- Bank of America – The Joe Martin Scholarship is available for students in colleges and vocational schools who are dependents of associates who have worked for the Bank of America for a minimum of one year. Awards from $1,000 to $5,000 are available, and they are renewable. You can get application forms after Dec. 1.
- General Electric – US citizens and legal residents of the US, or minority students enrolled in full-time studies, are eligible for this scholarship, which is renewable for up to three years. The LULAC Scholarship is based on your academic performance, writing ability, community involvement, and extracurricular activities.
- Wal-Mart – This is a company that gives many associate scholarships to students in communities where there are Wal-Mart stores. These are scholarships for Wal-Mart employees and their dependents. Wal-Mart supports many scholarship organizations, and application deadlines will depend on the scholarship you are applying for.
- J.P. Morgan Chase – Graduating high school seniors in NYC are eligible to apply for the Thomas G. Labrecque Smart Start Scholarship. This is for students attending a four-year program in one of the five boroughs. Awards pay for full tuition, textbooks, and summer internships with JP Morgan Chase. Application deadline is Jan. 30.
- AT&T – The AT&T Labs Fellowship Program scholarships are for women and minorities in post-graduate studies. Applications are accepted beginning November 1, and the deadline for application is January 15. Another option is the scholarship for African American children or stepchildren of AT&T employees.
- Google – Google offers a few different scholarships, including the Google UNCF Scholarship for African American students planning on studying computer science or computer engineering. The deadline for application depends on the scholarship you are applying for. Other Google scholarships include the AISES Scholarship and the Google Global Community Scholarship.
- Best Buy – There will be $1,500 scholarships available to 1,000 US and Puerto Rican students who are graduating from high school and entering college. Students must show great academic achievements, work experience, and volunteer work.
- Golden Key – The Golden Key International Honour Society offers over $100,000 in scholarships every year to members. The funds are awarded annually, but you only need to apply once. Submission deadlines depend on the scholarship you are applying for.
- Ronald McDonald House – If there is a chapter of the Ronald McDonald House Charities in your area, and you are younger than 21, you are eligible to apply for scholarships. To date, more than $52 million in scholarships have been awarded. Deadline for application is Jan. 20.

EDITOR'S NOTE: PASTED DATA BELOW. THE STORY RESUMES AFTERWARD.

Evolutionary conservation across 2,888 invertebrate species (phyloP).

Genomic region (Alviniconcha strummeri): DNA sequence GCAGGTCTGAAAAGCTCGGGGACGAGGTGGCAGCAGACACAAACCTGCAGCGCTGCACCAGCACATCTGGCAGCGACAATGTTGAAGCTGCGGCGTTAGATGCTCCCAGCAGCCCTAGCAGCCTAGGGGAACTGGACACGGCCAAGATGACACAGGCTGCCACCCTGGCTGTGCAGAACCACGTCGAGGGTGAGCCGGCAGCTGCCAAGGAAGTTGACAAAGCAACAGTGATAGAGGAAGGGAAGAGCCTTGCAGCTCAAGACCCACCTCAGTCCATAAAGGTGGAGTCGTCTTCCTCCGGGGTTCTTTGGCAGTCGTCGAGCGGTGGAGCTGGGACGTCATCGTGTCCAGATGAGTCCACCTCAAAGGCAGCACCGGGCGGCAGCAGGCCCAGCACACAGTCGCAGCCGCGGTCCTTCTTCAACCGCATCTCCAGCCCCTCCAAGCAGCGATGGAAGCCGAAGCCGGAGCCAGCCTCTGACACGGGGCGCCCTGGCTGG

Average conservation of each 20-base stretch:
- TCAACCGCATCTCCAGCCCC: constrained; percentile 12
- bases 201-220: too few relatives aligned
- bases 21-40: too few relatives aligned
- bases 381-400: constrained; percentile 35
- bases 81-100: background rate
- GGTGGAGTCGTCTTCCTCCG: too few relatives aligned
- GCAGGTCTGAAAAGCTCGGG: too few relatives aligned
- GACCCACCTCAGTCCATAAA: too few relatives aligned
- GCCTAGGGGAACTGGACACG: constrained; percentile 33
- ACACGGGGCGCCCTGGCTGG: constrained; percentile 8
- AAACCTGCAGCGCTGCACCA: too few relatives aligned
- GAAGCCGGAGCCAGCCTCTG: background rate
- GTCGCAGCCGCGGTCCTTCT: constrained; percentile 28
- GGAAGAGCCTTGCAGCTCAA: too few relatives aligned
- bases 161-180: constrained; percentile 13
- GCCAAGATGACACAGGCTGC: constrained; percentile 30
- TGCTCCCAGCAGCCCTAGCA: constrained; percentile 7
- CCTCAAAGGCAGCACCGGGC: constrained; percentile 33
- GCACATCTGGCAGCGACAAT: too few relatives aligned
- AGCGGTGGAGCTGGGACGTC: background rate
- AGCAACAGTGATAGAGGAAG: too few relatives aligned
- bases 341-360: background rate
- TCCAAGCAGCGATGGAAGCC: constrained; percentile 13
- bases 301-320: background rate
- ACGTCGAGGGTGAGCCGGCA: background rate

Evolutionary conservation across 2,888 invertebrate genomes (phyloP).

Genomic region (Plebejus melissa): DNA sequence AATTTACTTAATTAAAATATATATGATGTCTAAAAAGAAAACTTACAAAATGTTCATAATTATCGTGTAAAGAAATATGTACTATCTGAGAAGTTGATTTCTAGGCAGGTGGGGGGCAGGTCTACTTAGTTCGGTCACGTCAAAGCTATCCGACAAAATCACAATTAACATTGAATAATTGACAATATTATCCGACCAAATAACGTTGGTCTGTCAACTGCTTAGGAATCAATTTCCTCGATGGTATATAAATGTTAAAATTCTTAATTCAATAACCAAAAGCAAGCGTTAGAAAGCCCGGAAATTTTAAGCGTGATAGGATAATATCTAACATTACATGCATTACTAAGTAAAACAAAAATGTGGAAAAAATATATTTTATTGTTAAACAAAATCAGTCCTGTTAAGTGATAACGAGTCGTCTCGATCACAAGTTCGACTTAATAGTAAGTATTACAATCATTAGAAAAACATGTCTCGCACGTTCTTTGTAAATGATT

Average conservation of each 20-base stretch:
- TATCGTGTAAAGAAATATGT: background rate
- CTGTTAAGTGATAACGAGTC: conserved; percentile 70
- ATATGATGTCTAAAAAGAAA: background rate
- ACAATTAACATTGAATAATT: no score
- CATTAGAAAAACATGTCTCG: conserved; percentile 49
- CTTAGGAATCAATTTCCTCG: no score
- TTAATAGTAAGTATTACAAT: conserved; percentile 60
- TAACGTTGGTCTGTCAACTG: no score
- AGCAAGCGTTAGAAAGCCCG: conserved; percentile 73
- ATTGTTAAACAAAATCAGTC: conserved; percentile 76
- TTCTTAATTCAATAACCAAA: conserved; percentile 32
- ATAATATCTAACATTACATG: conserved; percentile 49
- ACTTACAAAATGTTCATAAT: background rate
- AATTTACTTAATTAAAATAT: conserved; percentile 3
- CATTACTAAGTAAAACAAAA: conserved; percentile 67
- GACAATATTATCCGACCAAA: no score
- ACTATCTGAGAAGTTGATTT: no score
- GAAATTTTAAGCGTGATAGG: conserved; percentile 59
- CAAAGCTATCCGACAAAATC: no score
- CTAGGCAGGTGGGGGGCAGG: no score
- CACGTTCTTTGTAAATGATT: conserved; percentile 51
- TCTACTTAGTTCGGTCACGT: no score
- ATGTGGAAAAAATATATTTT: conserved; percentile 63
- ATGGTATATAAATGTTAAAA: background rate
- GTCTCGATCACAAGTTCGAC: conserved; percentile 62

Jane Hurst has been working in education for over 5 years as a teacher. She loves sharing her knowledge with students, is fascinated about edtech and loves reading, a lot.
The American Association of State Colleges and Universities (AASCU) is pleased to present the latest installment from its Policy Matters series.
Higher Education and the 2014 Elections
This policy brief provides a summary of the election’s outcomes and potential implications for federal and state higher education policy. Changes in Congressional and state-level political balance of power are discussed, as well as the resulting higher education policy outlook for the Obama administration and Congress. State ballot measures involving higher education are also summarized.
Authored by the AASCU Government Relations and Policy Analysis Team
Melissa Korn and Douglas Belkin, Wall Street Journal
Sydney Frankenberg is considering several schools and multiple majors as she prepares to apply to college. A key question at the top of her list: Which program will land her the best job at the most reasonable cost?
A few years ago, Ms. Frankenberg would have had little to go on in her quest to assess the return on investment for college. But as tuition and student debt skyrocket and many recent graduates get a slow start to their careers, North Carolina this summer joined a handful of states offering students and parents new tools to provide at least partial answers.
“You want to have a good time and learn about yourself,” said Ms. Frankenberg, a 17-year-old senior at the Cannon School in Concord, N.C. “But at the end of four years, you have to get a job and support yourself.”